Supply chain is still an area to improve and expand

Stuart Klein

We also saw continued emphasis on supply chain improvement and expansion. This has clearly been a challenge over the past few years. And leaders are still prioritizing supply diversity and resilience, as they have been for over a year now. Other supply chain priorities include inventory management, cost optimization, and in-sourcing (moving to domestic production) to shorten supply chains and increase agility.

Retail pharmacies in particular are focused on last-mile delivery, fully automated distribution centers and footprint adjustments to expand their networks while managing costs.

Companies are investing in data science and AI to simplify and automate supply chains. Consumer demand shifts are necessitating companies layer in demand sensing, optimization, and advanced capabilities to quickly recognize demand shifts and adjust orders, inventory plans and logistics. Leaders are increasingly understanding the consumer and adjusting to their needs.

Digital and ESG take a backseat

When faced with uncertainty, CEOs are paying less attention to digital initiatives and environmental, social and corporate governance (ESG) projects.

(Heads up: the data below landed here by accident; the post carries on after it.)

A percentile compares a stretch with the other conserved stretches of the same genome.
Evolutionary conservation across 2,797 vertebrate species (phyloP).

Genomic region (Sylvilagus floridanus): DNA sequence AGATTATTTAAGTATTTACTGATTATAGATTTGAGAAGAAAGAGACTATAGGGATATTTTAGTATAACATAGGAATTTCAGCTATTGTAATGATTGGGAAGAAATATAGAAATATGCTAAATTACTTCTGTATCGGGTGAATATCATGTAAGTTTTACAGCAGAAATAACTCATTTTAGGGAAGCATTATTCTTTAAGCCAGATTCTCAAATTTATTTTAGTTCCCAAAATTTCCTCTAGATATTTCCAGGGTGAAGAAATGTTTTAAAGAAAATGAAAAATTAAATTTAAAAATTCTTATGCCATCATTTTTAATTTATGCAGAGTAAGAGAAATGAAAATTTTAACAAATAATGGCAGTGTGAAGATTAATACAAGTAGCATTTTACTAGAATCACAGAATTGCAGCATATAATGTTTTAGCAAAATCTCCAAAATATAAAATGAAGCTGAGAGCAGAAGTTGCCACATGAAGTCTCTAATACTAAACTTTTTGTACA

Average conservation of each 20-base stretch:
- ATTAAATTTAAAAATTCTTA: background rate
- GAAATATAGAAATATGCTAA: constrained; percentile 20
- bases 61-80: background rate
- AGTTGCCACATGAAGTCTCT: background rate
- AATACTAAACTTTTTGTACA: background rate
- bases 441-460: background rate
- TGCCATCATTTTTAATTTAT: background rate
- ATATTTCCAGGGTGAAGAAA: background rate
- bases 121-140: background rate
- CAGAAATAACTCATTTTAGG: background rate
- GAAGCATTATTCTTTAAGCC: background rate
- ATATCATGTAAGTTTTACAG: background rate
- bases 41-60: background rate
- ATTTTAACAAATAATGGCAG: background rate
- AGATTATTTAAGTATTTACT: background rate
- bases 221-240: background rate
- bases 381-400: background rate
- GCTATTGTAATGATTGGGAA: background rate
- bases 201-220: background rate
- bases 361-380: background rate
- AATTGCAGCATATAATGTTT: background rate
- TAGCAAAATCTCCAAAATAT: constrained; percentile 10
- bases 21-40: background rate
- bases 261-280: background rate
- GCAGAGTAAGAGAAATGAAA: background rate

To emphasize points mentioned earlier, CEOs generally did not discuss digital for digital’s sake as a priority as frequently as they have in years past (in fact, only 14% mentioned “digital” on earnings calls). In most cases, leaders and/or investors now seem to understand digital as a means to an end (goals like customer engagement and supply chain improvements), not a discrete goal in itself. As mentioned in the first section, as technology has gotten more sophisticated, digital underpins all business initiatives — it’s not a separate line item.

Finally, despite their prevalence as a central topic at the recent World Economic Forum in Davos, ESG and sustainability were not cited as core priorities as frequently as in years past. While commitments to ESG and sustainability targets have doubled each year over the past six years, companies often struggle to meet these targets. And in uncertain times, spending to achieve these goals has become deprioritized. The top two challenges to achieving ESG goals reported by CEOs were lack of knowledge and lack of ­prioritization.

In conclusion, the consensus from CEOs across industries is a push for growth while remaining resilient in the face of a potential recession. Despite the uncertain future, the leaders we have presented in this material are generally optimistic that their businesses’ programs will succeed and even drive growth in 2023. If we have learned anything from the tumult of the past few years, it’s that resilience matters. Keeping an eye on long-term, sustainable success is key for any leadership team assessing near-term priorities.

Todd Huseby is a partner in the health practice at Kearney, a strategy and management consulting firm. He can be reached at [email protected],com. Stuart Klein is a partner in the analytics practice at Kearney. He can be reached at [email protected] Karen Yocky is a manager in the health practice at Kearney. She can be reached at [email protected]